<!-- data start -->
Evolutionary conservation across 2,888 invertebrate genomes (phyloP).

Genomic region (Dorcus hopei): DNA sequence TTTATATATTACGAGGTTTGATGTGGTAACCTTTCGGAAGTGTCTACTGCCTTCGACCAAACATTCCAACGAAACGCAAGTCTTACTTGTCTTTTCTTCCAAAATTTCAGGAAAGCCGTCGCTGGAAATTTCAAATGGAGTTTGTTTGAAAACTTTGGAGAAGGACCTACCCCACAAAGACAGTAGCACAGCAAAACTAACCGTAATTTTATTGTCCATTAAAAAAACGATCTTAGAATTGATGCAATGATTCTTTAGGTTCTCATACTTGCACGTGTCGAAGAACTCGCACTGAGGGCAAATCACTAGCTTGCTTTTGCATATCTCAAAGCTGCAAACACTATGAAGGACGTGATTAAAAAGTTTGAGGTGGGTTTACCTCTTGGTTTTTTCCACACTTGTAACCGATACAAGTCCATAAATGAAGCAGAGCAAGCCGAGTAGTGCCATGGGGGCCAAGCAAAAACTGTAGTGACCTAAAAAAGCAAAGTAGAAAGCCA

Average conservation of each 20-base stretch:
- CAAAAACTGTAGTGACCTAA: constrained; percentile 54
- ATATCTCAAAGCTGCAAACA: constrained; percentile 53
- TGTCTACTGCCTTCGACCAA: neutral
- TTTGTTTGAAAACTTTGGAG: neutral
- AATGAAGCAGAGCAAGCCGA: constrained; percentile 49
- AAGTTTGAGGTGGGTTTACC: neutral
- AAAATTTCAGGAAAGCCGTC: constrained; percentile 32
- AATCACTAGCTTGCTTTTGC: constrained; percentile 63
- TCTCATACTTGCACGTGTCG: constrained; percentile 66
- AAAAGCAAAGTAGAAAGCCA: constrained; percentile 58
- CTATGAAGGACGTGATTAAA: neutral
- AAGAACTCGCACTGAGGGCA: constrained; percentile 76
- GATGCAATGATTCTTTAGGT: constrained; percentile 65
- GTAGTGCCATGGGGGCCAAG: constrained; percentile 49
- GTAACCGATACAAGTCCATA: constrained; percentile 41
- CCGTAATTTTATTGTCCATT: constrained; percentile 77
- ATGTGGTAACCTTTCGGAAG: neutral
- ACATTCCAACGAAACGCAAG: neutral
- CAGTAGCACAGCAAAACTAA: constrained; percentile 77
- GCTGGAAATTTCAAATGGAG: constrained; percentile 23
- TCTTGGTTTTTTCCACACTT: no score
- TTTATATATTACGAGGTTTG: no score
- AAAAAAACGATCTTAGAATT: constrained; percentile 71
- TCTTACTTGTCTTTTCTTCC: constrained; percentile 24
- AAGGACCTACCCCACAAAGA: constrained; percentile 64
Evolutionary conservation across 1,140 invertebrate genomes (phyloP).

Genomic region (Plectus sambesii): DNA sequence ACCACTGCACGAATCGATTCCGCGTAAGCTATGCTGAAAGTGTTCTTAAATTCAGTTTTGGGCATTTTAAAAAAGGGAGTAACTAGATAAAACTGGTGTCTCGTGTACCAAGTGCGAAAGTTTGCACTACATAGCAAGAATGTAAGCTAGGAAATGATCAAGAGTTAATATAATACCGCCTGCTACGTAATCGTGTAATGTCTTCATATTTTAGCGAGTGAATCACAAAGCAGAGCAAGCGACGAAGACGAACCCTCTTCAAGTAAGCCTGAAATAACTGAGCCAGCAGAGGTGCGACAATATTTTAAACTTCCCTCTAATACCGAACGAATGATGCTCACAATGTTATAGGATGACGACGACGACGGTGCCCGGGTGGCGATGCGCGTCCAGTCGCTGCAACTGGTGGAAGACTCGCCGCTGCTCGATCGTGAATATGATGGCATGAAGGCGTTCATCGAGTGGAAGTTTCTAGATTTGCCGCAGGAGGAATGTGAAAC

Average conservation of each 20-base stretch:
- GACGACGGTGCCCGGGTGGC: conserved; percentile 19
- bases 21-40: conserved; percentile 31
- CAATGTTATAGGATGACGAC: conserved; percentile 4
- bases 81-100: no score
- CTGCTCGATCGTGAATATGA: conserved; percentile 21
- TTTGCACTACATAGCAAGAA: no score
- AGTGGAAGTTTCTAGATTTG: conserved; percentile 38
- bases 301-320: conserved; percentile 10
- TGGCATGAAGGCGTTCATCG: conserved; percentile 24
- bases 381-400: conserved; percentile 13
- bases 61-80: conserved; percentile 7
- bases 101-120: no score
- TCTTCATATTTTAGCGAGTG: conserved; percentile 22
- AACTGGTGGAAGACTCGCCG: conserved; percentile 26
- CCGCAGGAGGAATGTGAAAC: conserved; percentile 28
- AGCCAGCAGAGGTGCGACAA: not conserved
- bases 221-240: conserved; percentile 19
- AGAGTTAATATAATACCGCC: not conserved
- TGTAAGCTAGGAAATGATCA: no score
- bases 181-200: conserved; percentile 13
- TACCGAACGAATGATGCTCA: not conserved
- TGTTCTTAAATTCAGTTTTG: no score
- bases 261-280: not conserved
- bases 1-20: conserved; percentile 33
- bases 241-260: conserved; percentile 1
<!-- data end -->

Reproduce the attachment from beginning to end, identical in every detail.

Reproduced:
Evolutionary conservation across 2,888 invertebrate genomes (phyloP).

Genomic region (Dorcus hopei): DNA sequence TTTATATATTACGAGGTTTGATGTGGTAACCTTTCGGAAGTGTCTACTGCCTTCGACCAAACATTCCAACGAAACGCAAGTCTTACTTGTCTTTTCTTCCAAAATTTCAGGAAAGCCGTCGCTGGAAATTTCAAATGGAGTTTGTTTGAAAACTTTGGAGAAGGACCTACCCCACAAAGACAGTAGCACAGCAAAACTAACCGTAATTTTATTGTCCATTAAAAAAACGATCTTAGAATTGATGCAATGATTCTTTAGGTTCTCATACTTGCACGTGTCGAAGAACTCGCACTGAGGGCAAATCACTAGCTTGCTTTTGCATATCTCAAAGCTGCAAACACTATGAAGGACGTGATTAAAAAGTTTGAGGTGGGTTTACCTCTTGGTTTTTTCCACACTTGTAACCGATACAAGTCCATAAATGAAGCAGAGCAAGCCGAGTAGTGCCATGGGGGCCAAGCAAAAACTGTAGTGACCTAAAAAAGCAAAGTAGAAAGCCA

Average conservation of each 20-base stretch:
- CAAAAACTGTAGTGACCTAA: constrained; percentile 54
- ATATCTCAAAGCTGCAAACA: constrained; percentile 53
- TGTCTACTGCCTTCGACCAA: neutral
- TTTGTTTGAAAACTTTGGAG: neutral
- AATGAAGCAGAGCAAGCCGA: constrained; percentile 49
- AAGTTTGAGGTGGGTTTACC: neutral
- AAAATTTCAGGAAAGCCGTC: constrained; percentile 32
- AATCACTAGCTTGCTTTTGC: constrained; percentile 63
- TCTCATACTTGCACGTGTCG: constrained; percentile 66
- AAAAGCAAAGTAGAAAGCCA: constrained; percentile 58
- CTATGAAGGACGTGATTAAA: neutral
- AAGAACTCGCACTGAGGGCA: constrained; percentile 76
- GATGCAATGATTCTTTAGGT: constrained; percentile 65
- GTAGTGCCATGGGGGCCAAG: constrained; percentile 49
- GTAACCGATACAAGTCCATA: constrained; percentile 41
- CCGTAATTTTATTGTCCATT: constrained; percentile 77
- ATGTGGTAACCTTTCGGAAG: neutral
- ACATTCCAACGAAACGCAAG: neutral
- CAGTAGCACAGCAAAACTAA: constrained; percentile 77
- GCTGGAAATTTCAAATGGAG: constrained; percentile 23
- TCTTGGTTTTTTCCACACTT: no score
- TTTATATATTACGAGGTTTG: no score
- AAAAAAACGATCTTAGAATT: constrained; percentile 71
- TCTTACTTGTCTTTTCTTCC: constrained; percentile 24
- AAGGACCTACCCCACAAAGA: constrained; percentile 64
Evolutionary conservation across 1,140 invertebrate genomes (phyloP).

Genomic region (Plectus sambesii): DNA sequence ACCACTGCACGAATCGATTCCGCGTAAGCTATGCTGAAAGTGTTCTTAAATTCAGTTTTGGGCATTTTAAAAAAGGGAGTAACTAGATAAAACTGGTGTCTCGTGTACCAAGTGCGAAAGTTTGCACTACATAGCAAGAATGTAAGCTAGGAAATGATCAAGAGTTAATATAATACCGCCTGCTACGTAATCGTGTAATGTCTTCATATTTTAGCGAGTGAATCACAAAGCAGAGCAAGCGACGAAGACGAACCCTCTTCAAGTAAGCCTGAAATAACTGAGCCAGCAGAGGTGCGACAATATTTTAAACTTCCCTCTAATACCGAACGAATGATGCTCACAATGTTATAGGATGACGACGACGACGGTGCCCGGGTGGCGATGCGCGTCCAGTCGCTGCAACTGGTGGAAGACTCGCCGCTGCTCGATCGTGAATATGATGGCATGAAGGCGTTCATCGAGTGGAAGTTTCTAGATTTGCCGCAGGAGGAATGTGAAAC

Average conservation of each 20-base stretch:
- GACGACGGTGCCCGGGTGGC: conserved; percentile 19
- bases 21-40: conserved; percentile 31
- CAATGTTATAGGATGACGAC: conserved; percentile 4
- bases 81-100: no score
- CTGCTCGATCGTGAATATGA: conserved; percentile 21
- TTTGCACTACATAGCAAGAA: no score
- AGTGGAAGTTTCTAGATTTG: conserved; percentile 38
- bases 301-320: conserved; percentile 10
- TGGCATGAAGGCGTTCATCG: conserved; percentile 24
- bases 381-400: conserved; percentile 13
- bases 61-80: conserved; percentile 7
- bases 101-120: no score
- TCTTCATATTTTAGCGAGTG: conserved; percentile 22
- AACTGGTGGAAGACTCGCCG: conserved; percentile 26
- CCGCAGGAGGAATGTGAAAC: conserved; percentile 28
- AGCCAGCAGAGGTGCGACAA: not conserved
- bases 221-240: conserved; percentile 19
- AGAGTTAATATAATACCGCC: not conserved
- TGTAAGCTAGGAAATGATCA: no score
- bases 181-200: conserved; percentile 13
- TACCGAACGAATGATGCTCA: not conserved
- TGTTCTTAAATTCAGTTTTG: no score
- bases 261-280: not conserved
- bases 1-20: conserved; percentile 33
- bases 241-260: conserved; percentile 1